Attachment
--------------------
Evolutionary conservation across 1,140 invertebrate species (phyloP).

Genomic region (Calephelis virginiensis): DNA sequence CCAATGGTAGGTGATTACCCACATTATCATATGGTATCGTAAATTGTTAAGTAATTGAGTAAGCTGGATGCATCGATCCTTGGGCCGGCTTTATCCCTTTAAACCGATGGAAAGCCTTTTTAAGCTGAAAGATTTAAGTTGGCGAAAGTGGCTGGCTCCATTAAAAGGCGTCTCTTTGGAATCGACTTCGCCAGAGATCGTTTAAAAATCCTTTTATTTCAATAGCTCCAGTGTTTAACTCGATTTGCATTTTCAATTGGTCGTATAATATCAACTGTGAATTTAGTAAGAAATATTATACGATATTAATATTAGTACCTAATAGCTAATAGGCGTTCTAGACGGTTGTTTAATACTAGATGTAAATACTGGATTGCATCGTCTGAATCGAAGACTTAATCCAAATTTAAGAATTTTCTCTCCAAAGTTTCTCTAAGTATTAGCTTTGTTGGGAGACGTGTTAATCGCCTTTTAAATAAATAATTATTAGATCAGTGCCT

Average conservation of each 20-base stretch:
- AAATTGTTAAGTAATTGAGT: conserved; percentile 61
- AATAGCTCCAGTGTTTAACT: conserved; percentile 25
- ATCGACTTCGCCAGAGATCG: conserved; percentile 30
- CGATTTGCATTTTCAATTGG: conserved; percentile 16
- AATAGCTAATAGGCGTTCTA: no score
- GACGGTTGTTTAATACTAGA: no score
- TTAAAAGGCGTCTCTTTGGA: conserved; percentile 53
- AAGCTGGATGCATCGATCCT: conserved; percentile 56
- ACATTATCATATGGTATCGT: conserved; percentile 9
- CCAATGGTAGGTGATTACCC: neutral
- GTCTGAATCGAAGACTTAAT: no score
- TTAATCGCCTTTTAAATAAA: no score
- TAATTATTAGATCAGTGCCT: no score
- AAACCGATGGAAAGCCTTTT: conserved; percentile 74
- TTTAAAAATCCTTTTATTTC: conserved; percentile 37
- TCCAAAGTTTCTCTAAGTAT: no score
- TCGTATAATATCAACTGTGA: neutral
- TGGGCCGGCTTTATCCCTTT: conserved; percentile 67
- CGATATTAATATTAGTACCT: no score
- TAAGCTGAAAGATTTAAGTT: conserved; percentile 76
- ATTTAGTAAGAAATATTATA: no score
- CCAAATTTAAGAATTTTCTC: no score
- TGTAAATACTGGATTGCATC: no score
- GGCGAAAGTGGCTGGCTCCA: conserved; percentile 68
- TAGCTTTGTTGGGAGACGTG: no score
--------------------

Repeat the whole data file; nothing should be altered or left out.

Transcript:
Evolutionary conservation across 1,140 invertebrate species (phyloP).

Genomic region (Calephelis virginiensis): DNA sequence CCAATGGTAGGTGATTACCCACATTATCATATGGTATCGTAAATTGTTAAGTAATTGAGTAAGCTGGATGCATCGATCCTTGGGCCGGCTTTATCCCTTTAAACCGATGGAAAGCCTTTTTAAGCTGAAAGATTTAAGTTGGCGAAAGTGGCTGGCTCCATTAAAAGGCGTCTCTTTGGAATCGACTTCGCCAGAGATCGTTTAAAAATCCTTTTATTTCAATAGCTCCAGTGTTTAACTCGATTTGCATTTTCAATTGGTCGTATAATATCAACTGTGAATTTAGTAAGAAATATTATACGATATTAATATTAGTACCTAATAGCTAATAGGCGTTCTAGACGGTTGTTTAATACTAGATGTAAATACTGGATTGCATCGTCTGAATCGAAGACTTAATCCAAATTTAAGAATTTTCTCTCCAAAGTTTCTCTAAGTATTAGCTTTGTTGGGAGACGTGTTAATCGCCTTTTAAATAAATAATTATTAGATCAGTGCCT

Average conservation of each 20-base stretch:
- AAATTGTTAAGTAATTGAGT: conserved; percentile 61
- AATAGCTCCAGTGTTTAACT: conserved; percentile 25
- ATCGACTTCGCCAGAGATCG: conserved; percentile 30
- CGATTTGCATTTTCAATTGG: conserved; percentile 16
- AATAGCTAATAGGCGTTCTA: no score
- GACGGTTGTTTAATACTAGA: no score
- TTAAAAGGCGTCTCTTTGGA: conserved; percentile 53
- AAGCTGGATGCATCGATCCT: conserved; percentile 56
- ACATTATCATATGGTATCGT: conserved; percentile 9
- CCAATGGTAGGTGATTACCC: neutral
- GTCTGAATCGAAGACTTAAT: no score
- TTAATCGCCTTTTAAATAAA: no score
- TAATTATTAGATCAGTGCCT: no score
- AAACCGATGGAAAGCCTTTT: conserved; percentile 74
- TTTAAAAATCCTTTTATTTC: conserved; percentile 37
- TCCAAAGTTTCTCTAAGTAT: no score
- TCGTATAATATCAACTGTGA: neutral
- TGGGCCGGCTTTATCCCTTT: conserved; percentile 67
- CGATATTAATATTAGTACCT: no score
- TAAGCTGAAAGATTTAAGTT: conserved; percentile 76
- ATTTAGTAAGAAATATTATA: no score
- CCAAATTTAAGAATTTTCTC: no score
- TGTAAATACTGGATTGCATC: no score
- GGCGAAAGTGGCTGGCTCCA: conserved; percentile 68
- TAGCTTTGTTGGGAGACGTG: no score